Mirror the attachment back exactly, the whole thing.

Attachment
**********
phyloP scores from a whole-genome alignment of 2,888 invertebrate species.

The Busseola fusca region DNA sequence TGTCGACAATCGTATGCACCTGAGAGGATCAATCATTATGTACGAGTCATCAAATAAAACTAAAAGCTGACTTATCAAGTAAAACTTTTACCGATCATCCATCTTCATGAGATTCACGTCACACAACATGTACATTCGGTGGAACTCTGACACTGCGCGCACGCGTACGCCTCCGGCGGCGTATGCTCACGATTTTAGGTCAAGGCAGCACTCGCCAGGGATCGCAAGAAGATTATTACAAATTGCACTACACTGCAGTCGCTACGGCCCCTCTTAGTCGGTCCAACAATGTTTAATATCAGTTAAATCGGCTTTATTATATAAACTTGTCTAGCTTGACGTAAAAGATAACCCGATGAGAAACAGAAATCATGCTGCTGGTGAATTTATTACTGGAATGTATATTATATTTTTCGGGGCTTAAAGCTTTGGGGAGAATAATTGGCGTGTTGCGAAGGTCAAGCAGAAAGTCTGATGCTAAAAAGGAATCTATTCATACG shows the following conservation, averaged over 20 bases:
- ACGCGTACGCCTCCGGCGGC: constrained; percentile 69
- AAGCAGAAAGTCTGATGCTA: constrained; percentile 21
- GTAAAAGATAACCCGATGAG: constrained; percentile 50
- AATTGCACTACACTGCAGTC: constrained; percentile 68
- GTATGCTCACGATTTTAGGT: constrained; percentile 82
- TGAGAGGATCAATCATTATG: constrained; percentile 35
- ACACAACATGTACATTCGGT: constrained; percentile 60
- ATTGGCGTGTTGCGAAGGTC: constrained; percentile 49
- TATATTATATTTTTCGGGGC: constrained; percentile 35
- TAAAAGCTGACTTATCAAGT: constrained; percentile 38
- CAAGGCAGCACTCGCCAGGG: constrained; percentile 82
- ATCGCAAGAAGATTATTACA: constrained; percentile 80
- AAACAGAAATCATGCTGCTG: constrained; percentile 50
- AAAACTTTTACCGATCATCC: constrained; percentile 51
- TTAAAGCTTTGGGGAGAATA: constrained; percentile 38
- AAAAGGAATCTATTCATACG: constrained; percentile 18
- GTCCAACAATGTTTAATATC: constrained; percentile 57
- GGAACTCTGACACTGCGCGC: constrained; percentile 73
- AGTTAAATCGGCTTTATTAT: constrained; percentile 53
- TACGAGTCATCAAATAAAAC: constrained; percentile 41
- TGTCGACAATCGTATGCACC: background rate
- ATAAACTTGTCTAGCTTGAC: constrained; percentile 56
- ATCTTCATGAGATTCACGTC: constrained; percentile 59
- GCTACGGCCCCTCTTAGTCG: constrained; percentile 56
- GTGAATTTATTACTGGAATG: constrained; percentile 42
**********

phyloP scores from a whole-genome alignment of 2,888 invertebrate species.

The Busseola fusca region DNA sequence TGTCGACAATCGTATGCACCTGAGAGGATCAATCATTATGTACGAGTCATCAAATAAAACTAAAAGCTGACTTATCAAGTAAAACTTTTACCGATCATCCATCTTCATGAGATTCACGTCACACAACATGTACATTCGGTGGAACTCTGACACTGCGCGCACGCGTACGCCTCCGGCGGCGTATGCTCACGATTTTAGGTCAAGGCAGCACTCGCCAGGGATCGCAAGAAGATTATTACAAATTGCACTACACTGCAGTCGCTACGGCCCCTCTTAGTCGGTCCAACAATGTTTAATATCAGTTAAATCGGCTTTATTATATAAACTTGTCTAGCTTGACGTAAAAGATAACCCGATGAGAAACAGAAATCATGCTGCTGGTGAATTTATTACTGGAATGTATATTATATTTTTCGGGGCTTAAAGCTTTGGGGAGAATAATTGGCGTGTTGCGAAGGTCAAGCAGAAAGTCTGATGCTAAAAAGGAATCTATTCATACG shows the following conservation, averaged over 20 bases:
- ACGCGTACGCCTCCGGCGGC: constrained; percentile 69
- AAGCAGAAAGTCTGATGCTA: constrained; percentile 21
- GTAAAAGATAACCCGATGAG: constrained; percentile 50
- AATTGCACTACACTGCAGTC: constrained; percentile 68
- GTATGCTCACGATTTTAGGT: constrained; percentile 82
- TGAGAGGATCAATCATTATG: constrained; percentile 35
- ACACAACATGTACATTCGGT: constrained; percentile 60
- ATTGGCGTGTTGCGAAGGTC: constrained; percentile 49
- TATATTATATTTTTCGGGGC: constrained; percentile 35
- TAAAAGCTGACTTATCAAGT: constrained; percentile 38
- CAAGGCAGCACTCGCCAGGG: constrained; percentile 82
- ATCGCAAGAAGATTATTACA: constrained; percentile 80
- AAACAGAAATCATGCTGCTG: constrained; percentile 50
- AAAACTTTTACCGATCATCC: constrained; percentile 51
- TTAAAGCTTTGGGGAGAATA: constrained; percentile 38
- AAAAGGAATCTATTCATACG: constrained; percentile 18
- GTCCAACAATGTTTAATATC: constrained; percentile 57
- GGAACTCTGACACTGCGCGC: constrained; percentile 73
- AGTTAAATCGGCTTTATTAT: constrained; percentile 53
- TACGAGTCATCAAATAAAAC: constrained; percentile 41
- TGTCGACAATCGTATGCACC: background rate
- ATAAACTTGTCTAGCTTGAC: constrained; percentile 56
- ATCTTCATGAGATTCACGTC: constrained; percentile 59
- GCTACGGCCCCTCTTAGTCG: constrained; percentile 56
- GTGAATTTATTACTGGAATG: constrained; percentile 42